House / int_916ecb1
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House / int_916ecb1
 House / int_931fc523
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Back for the Finale
 House / int_931fc523
comment
Many of the season finales tend to be like that. The first half of the two-part Season 4 finale, "House's Head", involved House deliberately inducing hallucinations to jog his memory of a crash he was in, and of course there was the Season 2 finale, where House gets shot in the opening moments of the episode and everything from that point until just before the end is all just a hallucination. Hallucinations pop up again in the series finale when House talks to various characters, past and present, dead and alive during a very dark time.
 House / int_931fc523
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House / int_931fc523
 House / int_950bbfa7
type
Take a Third Option
 House / int_950bbfa7
comment
Take a Third Option: At the end of the series, House is stuck in a burning building. On the one hand, he can easily escape the building, but then he would be arrested for violating parole and would be unable to be with Wilson before he succumbs to his cancer. On the other hand, he can just stay in the building and die, thus escaping the misery of his life. Instead, House fakes his own death so that he can be with Wilson during his last months to live. An episode in the first season shows this is how House got his leg in the state that it is: an infarction caused the muscle cells in his thigh to die. House refused to have it amputated, instead insisting that a bypass be done to remove the blood clot. The procedure caused such intense pain that he had a heart attack and had to be placed in a medically induced coma. Stuck with the option between having the leg amputated or keeping it intact and possibly dying from the pain, House's girlfriend and medical proxy, Stacy Warner, instead opts for a surgery Cuddy suggested that only amputated the dead muscle tissue. It works, but the surgery leaves House in constant pain and impairs his leg's mobility.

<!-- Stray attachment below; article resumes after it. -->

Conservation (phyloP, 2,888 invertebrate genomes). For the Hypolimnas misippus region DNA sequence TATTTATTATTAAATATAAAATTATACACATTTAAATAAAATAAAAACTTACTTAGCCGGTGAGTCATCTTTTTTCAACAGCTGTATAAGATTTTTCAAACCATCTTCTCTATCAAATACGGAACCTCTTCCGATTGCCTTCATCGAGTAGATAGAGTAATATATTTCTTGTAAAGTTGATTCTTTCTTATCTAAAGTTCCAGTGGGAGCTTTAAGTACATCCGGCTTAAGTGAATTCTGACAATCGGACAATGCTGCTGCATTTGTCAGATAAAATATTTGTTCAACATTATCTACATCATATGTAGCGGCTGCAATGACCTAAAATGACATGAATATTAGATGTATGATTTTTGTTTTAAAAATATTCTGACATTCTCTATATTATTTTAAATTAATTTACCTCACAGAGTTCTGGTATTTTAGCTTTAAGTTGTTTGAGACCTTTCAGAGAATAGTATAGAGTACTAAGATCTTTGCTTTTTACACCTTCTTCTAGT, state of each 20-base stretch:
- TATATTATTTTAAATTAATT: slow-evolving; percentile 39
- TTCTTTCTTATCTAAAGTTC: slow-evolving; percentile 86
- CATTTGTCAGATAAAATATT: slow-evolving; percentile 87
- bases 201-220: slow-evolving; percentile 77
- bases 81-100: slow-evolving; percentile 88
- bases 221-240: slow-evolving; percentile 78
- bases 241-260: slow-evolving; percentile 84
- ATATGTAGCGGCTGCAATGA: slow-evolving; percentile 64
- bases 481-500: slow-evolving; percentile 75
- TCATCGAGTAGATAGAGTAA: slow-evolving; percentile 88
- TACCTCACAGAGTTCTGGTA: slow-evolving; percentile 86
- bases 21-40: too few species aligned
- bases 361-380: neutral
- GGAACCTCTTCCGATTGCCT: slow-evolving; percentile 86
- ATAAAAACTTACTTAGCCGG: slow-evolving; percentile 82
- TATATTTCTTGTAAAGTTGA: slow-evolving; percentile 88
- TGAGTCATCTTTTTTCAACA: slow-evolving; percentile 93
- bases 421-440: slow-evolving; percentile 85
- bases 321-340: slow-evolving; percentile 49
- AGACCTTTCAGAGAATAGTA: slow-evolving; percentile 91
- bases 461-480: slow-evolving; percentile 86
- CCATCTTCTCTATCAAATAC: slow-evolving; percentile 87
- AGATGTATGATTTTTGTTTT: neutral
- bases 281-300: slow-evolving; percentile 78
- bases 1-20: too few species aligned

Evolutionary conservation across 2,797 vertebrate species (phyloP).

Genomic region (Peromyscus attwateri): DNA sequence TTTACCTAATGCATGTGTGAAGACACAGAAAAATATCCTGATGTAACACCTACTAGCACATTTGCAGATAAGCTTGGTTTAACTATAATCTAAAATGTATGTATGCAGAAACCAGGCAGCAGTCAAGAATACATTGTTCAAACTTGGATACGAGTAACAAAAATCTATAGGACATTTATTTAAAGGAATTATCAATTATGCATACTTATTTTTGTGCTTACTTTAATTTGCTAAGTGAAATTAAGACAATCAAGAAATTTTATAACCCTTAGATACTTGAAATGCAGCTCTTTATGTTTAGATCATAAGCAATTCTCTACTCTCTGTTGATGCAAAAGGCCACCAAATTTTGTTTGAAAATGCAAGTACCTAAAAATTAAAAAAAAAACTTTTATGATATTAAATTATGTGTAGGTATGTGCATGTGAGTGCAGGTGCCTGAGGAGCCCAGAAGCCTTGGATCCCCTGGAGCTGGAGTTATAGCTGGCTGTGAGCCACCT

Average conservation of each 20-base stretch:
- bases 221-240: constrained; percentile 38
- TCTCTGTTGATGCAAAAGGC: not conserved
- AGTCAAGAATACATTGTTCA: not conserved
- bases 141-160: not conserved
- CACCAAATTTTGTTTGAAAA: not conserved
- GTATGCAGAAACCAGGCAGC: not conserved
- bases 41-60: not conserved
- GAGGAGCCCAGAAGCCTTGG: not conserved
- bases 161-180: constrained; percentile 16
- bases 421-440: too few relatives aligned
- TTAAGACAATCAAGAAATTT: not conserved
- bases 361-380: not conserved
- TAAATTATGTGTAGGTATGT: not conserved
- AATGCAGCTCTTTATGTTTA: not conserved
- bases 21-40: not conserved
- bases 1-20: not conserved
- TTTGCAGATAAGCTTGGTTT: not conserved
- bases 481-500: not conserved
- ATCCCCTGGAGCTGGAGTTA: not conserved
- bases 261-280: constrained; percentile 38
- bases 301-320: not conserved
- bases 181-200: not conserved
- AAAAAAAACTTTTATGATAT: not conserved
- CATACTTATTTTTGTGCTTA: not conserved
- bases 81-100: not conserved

House / int_950bbfa7
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House / int_950bbfa7
 House / int_9578e935
type
Bare Your Midriff
 House / int_9578e935
comment
Bare Your Midriff: Thirteen during her workout scene in "Teamwork" and Cuddy in House's hallucination in "House's Head".
 House / int_9578e935
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 House / int_9578e935
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House / int_9578e935
 House / int_9588c44b
type
First Period Panic
 House / int_9588c44b
comment
First Period Panic: Implied in episode "Act Your Age". When the medical team is searching for the right diagnosis on a 6-year-old girl, find a bloodied piece of clothing hidden in her room. At first they consider it coming from physical or sexual abuse at the hands of her relatives, but doctors find the blood to be menstrual. The girl has apparently already hit puberty due to abnormally high hormone levels, the source of which is later found in the episode. The family has no mother, so she couldn't have easily consulted someone about what's happening to her body.
 House / int_9588c44b
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House / int_9588c44b
 House / int_95b875b1
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Not Me This Time
 House / int_95b875b1
comment
Not Me This Time: House is Cuddy's first suspect when she hears someone's been stealing meds from the pharmacy in "5 To 9." No, it was actually a lab tech, the medicine being stolen wasn't even Vicodin, and House had nothing to do with it.
 House / int_95b875b1
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House / int_95b875b1